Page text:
Starring: Mia Wasikowska, Tom Hiddleston, Jessica Chastain, Charlie Hunnam, Jim Beaver
Rated R for Bloody Violence, Some Sexual Content and Brief Strong Language
"Crimson Peak" is Gothic horror in overdrive. No one does this sort of thing better than Guillermo del Toro, who does not understand the meaning of the word "subtlety," which in this case is a good thing. This is a grand, spooky tale with dilapidated mansions, buried secrets, and of course, ghosts.
Edythe Cushing (Wasikowska) is would-be novelist living in New York at around the turn of the century. She lives with her father, Carter (Beaver), a wealthy business mogul, and a handsome young man named Alan (Hunnam), who has long held a torch for Edythe, has returned to town a wealthy doctor. Also in town are Thomas Sharpe (Hiddleston) and his sister Lucille (Chastain). He's working on an invention that will bring up oil-rich clay and is hoping that Carter will put up money to invest. However, Carter has a bad feeling about him, and declines. He also refuses to let him marry Edythe. But after he is mysteriously murdered, he marries her and the two of them (along with Lucille) return to his estate in England. However, Edythe begins to realize that Thomas and Lucille are not who they seem, and the ghosts that haunt the house (Edythe can see them) have a special plan for her.
On a visual level, the film is a technical marvel. del Toro has always been a master at creating the creepy, the crawly and the weird, and this is different only in the sense that it's the setting and the costumes that are the stars of the show. Expect Oscar nominations, and probable wins, in the costume, cinematography and production design departments. Despite how the film is marketed, the ghosts are details. In fact, with a few rewrites they could have been left out entirely. Still, that would have prevented us from seeing what inspired visions del Toro has created. For my money, it's a more than acceptable trade-off.
Alas, the script underwhelms. By its nature, it's not very original. However, the characters are stick figures, and while del Toro had the good sense to hire a quartet of talented actors, they can't rescue such an clunky screenplay.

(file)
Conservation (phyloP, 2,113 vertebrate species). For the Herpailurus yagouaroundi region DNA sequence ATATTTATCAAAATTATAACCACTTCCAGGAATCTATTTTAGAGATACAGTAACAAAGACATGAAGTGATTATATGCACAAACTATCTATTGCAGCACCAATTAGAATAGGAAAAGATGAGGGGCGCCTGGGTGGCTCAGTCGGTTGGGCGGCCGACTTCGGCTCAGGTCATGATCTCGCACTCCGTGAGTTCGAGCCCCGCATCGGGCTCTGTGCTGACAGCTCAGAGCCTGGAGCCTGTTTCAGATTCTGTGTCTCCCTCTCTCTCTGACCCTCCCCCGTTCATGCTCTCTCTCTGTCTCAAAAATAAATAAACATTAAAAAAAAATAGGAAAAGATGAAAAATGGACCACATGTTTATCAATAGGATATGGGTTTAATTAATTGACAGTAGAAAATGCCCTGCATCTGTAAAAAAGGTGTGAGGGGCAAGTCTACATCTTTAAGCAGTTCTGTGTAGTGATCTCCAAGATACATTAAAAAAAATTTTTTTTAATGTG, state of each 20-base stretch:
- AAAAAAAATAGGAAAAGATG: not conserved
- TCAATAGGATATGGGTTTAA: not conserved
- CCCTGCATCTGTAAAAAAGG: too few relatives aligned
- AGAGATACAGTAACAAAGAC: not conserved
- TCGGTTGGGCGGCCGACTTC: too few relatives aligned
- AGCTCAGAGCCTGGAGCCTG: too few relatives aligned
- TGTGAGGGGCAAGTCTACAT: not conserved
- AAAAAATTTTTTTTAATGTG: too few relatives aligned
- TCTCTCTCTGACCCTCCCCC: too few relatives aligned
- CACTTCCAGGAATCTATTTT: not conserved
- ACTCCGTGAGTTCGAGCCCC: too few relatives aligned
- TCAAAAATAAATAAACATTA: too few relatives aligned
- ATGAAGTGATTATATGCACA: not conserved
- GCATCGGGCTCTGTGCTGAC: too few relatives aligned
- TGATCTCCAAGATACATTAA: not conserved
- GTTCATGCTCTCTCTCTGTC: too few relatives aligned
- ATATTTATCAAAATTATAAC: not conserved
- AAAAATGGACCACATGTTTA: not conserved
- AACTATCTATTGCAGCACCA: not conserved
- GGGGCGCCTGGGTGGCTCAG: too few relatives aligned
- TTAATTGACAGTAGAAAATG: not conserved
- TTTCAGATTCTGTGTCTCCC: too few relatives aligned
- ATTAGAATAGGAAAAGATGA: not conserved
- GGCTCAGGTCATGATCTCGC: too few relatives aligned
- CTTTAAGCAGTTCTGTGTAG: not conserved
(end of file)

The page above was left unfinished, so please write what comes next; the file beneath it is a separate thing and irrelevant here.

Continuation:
They give it a game try, though. Mia Wasikowska, an actress whose future Oscar is inevitable, is good as Edythe. This isn't a part that stretches her considerable talents, since it's really a slasher movie heroine in 18th century garb. Jessica Chastain, who also has Oscar written all over her (she's been nominated twice, and it's only a matter of time before she wins one. Or more.), has a lot of fun playing the Ice Queen Lucille. She is one cold lady, and she gets to do some scenery chewing too. Sadly, Tom Hiddleston is merely adequate. A hugely talented actor, Hiddleston fades into the background next to his leading ladies. Maybe that's because he doesn't have an ounce of chemistry with Wasikowska (there's a reason for that, but I won't say anything else).
This is one of those movies that gets better as it goes along. The beginning is slow going, since it details the romance between Edythe and Thomas, which in addition to being DOA, is rushed. But like the rest of the film, the sumptuous visuals more than make up for it. There are also some genuine scares to be found here, and a generous helping of blood and gore.
So for those of you who are looking for some chills and cool visuals, this is a solid pick. It's also worth the extra money for IMAX, if only for the better lighting and the ability to appreciate the details.